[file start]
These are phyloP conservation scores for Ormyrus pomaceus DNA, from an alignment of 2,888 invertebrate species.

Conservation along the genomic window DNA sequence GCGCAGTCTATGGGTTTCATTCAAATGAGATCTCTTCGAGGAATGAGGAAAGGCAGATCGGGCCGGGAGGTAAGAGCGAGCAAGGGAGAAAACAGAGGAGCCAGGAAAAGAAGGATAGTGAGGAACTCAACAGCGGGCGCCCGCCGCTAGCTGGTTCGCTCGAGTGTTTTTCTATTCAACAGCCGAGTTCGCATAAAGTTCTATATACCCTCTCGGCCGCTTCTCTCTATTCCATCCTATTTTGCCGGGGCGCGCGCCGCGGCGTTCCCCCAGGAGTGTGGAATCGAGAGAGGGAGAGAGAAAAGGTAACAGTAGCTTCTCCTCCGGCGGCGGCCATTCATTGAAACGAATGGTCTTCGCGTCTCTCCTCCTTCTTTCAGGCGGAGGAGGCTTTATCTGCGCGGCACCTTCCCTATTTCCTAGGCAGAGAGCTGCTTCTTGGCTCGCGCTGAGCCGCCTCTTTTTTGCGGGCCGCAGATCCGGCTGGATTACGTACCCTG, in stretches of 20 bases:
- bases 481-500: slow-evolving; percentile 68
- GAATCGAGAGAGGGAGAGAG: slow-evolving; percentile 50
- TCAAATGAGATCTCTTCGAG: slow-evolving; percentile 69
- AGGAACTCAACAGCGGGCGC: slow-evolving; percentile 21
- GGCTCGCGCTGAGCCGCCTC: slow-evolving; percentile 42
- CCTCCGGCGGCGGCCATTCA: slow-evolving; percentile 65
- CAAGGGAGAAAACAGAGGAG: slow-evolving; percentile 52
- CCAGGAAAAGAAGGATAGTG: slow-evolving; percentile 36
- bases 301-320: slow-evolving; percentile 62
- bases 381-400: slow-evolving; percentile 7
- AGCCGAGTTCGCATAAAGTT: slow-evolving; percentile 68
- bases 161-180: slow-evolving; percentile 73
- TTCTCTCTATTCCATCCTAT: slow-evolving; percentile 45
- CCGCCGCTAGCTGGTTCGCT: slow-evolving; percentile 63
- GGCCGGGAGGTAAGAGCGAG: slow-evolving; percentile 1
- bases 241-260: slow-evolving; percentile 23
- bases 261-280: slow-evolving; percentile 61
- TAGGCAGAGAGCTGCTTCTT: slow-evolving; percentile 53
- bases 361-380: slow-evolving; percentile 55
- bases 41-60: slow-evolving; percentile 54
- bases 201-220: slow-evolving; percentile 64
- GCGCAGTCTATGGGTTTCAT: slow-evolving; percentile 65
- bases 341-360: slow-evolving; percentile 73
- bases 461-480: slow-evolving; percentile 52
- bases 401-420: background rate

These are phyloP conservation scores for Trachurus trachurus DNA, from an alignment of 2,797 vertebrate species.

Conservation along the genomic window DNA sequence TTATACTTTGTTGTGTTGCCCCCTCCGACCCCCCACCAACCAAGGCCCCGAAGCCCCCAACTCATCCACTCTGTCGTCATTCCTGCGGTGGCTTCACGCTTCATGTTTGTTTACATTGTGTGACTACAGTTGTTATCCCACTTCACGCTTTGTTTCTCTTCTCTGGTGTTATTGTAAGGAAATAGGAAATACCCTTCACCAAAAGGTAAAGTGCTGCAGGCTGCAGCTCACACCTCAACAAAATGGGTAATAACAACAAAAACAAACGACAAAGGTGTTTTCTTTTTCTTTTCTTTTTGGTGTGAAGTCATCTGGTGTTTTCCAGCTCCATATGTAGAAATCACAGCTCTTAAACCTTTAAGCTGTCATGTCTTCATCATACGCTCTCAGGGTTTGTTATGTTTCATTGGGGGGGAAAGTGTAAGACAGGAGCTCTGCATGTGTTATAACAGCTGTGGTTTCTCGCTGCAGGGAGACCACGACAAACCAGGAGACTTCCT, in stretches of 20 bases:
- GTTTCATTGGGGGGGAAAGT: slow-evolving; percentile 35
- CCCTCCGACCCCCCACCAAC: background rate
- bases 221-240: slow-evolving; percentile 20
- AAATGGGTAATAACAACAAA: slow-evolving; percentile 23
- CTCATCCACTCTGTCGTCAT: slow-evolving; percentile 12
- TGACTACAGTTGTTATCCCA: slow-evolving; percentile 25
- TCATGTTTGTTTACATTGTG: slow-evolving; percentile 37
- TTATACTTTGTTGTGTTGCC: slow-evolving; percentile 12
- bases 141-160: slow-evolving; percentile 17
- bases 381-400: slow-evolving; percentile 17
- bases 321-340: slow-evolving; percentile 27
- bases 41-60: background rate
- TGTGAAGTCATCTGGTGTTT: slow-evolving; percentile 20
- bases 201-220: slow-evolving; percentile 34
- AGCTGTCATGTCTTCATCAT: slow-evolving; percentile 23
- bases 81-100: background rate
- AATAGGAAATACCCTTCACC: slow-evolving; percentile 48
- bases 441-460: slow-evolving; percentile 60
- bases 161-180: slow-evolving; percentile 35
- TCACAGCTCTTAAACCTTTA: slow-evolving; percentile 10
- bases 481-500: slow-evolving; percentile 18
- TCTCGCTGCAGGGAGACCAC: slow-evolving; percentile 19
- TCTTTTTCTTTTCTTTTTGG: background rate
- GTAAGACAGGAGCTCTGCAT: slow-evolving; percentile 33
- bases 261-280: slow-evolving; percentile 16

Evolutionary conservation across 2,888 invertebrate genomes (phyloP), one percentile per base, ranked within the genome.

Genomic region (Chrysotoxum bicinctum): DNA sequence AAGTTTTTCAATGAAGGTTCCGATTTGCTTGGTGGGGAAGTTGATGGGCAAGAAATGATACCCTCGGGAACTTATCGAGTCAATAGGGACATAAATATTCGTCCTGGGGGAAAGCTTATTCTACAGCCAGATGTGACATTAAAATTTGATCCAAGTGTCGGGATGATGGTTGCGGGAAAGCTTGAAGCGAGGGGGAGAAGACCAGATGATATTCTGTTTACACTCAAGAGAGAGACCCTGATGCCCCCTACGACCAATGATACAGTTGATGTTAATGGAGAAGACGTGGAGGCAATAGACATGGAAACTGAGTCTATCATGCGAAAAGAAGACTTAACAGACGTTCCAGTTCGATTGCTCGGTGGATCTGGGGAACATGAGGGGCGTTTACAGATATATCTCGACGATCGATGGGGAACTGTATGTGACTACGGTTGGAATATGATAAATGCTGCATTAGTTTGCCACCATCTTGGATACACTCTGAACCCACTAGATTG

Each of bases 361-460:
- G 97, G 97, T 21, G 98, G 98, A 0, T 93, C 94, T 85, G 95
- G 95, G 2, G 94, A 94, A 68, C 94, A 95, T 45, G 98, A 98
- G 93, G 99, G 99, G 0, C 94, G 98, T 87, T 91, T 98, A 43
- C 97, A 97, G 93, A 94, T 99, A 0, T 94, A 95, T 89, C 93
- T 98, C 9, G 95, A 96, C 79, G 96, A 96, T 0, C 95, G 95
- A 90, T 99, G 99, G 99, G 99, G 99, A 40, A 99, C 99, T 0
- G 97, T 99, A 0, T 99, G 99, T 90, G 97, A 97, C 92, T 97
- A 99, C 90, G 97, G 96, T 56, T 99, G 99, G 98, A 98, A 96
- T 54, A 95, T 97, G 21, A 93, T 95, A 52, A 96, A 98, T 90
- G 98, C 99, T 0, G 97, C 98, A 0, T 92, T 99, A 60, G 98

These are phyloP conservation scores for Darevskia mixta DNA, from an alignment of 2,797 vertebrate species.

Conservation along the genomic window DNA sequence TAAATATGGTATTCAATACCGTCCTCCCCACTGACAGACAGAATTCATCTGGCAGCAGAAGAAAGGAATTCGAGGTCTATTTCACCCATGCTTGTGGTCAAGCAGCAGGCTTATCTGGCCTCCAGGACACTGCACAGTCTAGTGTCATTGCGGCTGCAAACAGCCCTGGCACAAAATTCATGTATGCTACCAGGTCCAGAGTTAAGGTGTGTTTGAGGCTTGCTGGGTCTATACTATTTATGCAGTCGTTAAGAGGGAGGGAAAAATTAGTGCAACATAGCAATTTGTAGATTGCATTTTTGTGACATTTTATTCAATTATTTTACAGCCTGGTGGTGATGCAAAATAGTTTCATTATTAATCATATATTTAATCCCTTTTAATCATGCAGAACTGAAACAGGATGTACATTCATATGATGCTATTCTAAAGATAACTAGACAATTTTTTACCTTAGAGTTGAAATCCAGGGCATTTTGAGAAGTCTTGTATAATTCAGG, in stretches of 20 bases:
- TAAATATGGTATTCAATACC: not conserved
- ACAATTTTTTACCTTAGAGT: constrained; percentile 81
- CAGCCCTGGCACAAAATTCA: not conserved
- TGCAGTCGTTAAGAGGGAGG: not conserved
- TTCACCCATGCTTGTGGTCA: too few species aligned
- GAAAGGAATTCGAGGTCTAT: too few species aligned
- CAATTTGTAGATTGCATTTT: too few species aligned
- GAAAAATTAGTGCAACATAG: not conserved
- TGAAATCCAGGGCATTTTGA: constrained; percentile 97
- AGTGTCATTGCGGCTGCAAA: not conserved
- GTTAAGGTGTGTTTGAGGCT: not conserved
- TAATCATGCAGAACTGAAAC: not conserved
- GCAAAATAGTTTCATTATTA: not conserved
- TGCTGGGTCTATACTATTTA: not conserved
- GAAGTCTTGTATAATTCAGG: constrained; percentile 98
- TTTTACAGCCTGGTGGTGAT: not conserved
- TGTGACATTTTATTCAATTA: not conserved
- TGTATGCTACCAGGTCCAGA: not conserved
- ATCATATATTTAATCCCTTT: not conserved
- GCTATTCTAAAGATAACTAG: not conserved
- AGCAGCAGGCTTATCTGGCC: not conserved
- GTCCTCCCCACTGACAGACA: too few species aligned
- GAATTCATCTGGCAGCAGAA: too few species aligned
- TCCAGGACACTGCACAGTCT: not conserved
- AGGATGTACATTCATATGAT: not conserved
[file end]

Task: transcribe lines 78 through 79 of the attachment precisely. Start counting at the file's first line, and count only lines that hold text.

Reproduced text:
- TGAAATCCAGGGCATTTTGA: constrained; percentile 97
- AGTGTCATTGCGGCTGCAAA: not conserved